For a starter, in the Dicerie sacre ("Sacred Orations," more precisely in oration 1, part 1) Marino has God himself say, to glorify his begotten Word as superior to the whole creation, repudiating Genesis 1.31 by doing so: "In all other [pictures of Myself] I was not well pleased, since indeed my infinite power could have created infinite worlds . . ."  Could, and did not; but could, and possibly would like to. There emerges the Renaissance and Baroque approach versus the classical authors and the Middle Ages, when perfection meant delimitation.

Above in the same text, he had faced up to Pythagoras' doctrine of metempsychosis/reincarnation, that was one of the pillars of Bruno's worldview. Marino does not attack this doctrine as such, just suggests a more 'acceptable' way to refer to it: "I am not speaking of the external [metempsychosis], that, as is well known, is false, legendary, and impossible . . .  but of the inner one. That occurs each time our soul, overpowered by vices, loses the use of the intellect; and made a slave of irrational drives, in a sense, it de-humanizes itself, and takes on an animal quality according to its different evil inclinations . . ."  Marino meanwhile planned to write a remake of Ovid's Metamorphoses, of which many episodes have survived in his long poem Adone.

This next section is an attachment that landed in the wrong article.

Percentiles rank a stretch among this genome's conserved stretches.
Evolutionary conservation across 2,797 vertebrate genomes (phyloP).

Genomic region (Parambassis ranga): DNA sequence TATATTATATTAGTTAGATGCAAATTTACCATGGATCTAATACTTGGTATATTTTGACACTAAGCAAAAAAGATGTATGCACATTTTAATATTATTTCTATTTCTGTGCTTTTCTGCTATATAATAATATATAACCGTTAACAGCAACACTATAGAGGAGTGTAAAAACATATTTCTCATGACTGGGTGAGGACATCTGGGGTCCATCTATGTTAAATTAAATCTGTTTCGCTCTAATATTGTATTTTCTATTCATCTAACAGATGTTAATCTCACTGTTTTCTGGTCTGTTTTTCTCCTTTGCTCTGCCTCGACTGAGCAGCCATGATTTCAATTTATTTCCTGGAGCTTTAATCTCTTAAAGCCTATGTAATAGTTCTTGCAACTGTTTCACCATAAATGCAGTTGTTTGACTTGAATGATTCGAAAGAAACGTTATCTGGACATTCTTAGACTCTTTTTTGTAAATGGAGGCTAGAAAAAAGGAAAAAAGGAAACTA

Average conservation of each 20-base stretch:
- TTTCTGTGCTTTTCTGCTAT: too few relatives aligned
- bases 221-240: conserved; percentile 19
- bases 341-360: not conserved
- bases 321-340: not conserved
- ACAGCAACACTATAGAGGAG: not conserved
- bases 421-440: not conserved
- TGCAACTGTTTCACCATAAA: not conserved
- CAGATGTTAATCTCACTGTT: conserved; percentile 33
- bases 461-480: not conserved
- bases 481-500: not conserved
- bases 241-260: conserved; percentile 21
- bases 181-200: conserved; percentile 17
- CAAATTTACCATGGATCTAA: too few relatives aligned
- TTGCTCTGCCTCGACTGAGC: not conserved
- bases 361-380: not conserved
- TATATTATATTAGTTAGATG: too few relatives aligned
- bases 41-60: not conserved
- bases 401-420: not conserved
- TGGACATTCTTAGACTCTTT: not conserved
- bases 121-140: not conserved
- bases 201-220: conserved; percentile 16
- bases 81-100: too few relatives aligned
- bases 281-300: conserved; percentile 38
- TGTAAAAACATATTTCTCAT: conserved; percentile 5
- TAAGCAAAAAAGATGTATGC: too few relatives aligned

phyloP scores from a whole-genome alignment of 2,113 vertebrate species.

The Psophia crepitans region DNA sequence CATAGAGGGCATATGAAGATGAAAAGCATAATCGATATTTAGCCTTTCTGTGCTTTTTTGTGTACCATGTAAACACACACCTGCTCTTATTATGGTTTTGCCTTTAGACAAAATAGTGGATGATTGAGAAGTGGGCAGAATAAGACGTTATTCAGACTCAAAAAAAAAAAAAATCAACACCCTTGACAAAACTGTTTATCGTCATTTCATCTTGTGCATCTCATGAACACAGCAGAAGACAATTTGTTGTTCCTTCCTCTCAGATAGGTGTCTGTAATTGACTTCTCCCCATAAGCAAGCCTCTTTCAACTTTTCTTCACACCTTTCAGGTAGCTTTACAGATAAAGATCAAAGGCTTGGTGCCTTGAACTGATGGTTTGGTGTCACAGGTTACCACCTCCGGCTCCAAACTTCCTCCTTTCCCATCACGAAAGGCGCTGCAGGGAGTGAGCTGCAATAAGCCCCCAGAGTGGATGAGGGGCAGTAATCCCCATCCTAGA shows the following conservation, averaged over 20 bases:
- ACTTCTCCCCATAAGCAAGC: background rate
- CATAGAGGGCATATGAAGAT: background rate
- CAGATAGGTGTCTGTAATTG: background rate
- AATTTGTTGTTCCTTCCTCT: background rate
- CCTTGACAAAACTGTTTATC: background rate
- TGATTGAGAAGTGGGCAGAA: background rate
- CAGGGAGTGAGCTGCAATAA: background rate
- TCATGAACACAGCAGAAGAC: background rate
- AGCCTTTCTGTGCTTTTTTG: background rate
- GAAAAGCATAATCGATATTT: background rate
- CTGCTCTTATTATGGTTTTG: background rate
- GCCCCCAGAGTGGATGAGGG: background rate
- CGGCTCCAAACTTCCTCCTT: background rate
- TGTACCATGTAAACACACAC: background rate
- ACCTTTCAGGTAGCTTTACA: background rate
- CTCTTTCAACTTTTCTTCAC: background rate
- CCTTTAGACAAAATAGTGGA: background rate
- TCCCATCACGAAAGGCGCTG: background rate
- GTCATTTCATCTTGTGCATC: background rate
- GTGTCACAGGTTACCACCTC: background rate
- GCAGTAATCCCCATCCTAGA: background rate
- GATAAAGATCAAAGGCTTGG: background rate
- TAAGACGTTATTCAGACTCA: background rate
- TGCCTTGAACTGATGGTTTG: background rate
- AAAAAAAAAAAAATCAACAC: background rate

But, probably the most interesting reply to Bruno can be found in the 1,400-line long poem Il Ritratto, the "Portrait of Duke Charles Emmanuel [Carlo Emanuello] of Savoy." In the final section, it is prophesied that the Duke, after his hopefully late death, will not only go to heaven, but replace a constellation. This was precisely the literary frame of Bruno's Spaccio de la bestia trionfante. Marino sings: "Let then Hercules and Perseus give / their seats to your fine image. / And like a new Orion, new Cepheus, / a frightening star to your enemies, / laurel-worthier than his pupil [Achilles], / be welcomed by your Centaur in heaven!" (stanza 233). The Centaur, Chiron, is here identified with Sagittarius, the Duke's rising sign. Well, things worked the other way round in the Spaccio. Bruno in fact exalted Hercules and Perseus as permanent heroes while ridiculing Orion and Chiron as symbols of the decadence of religion. Just a chance?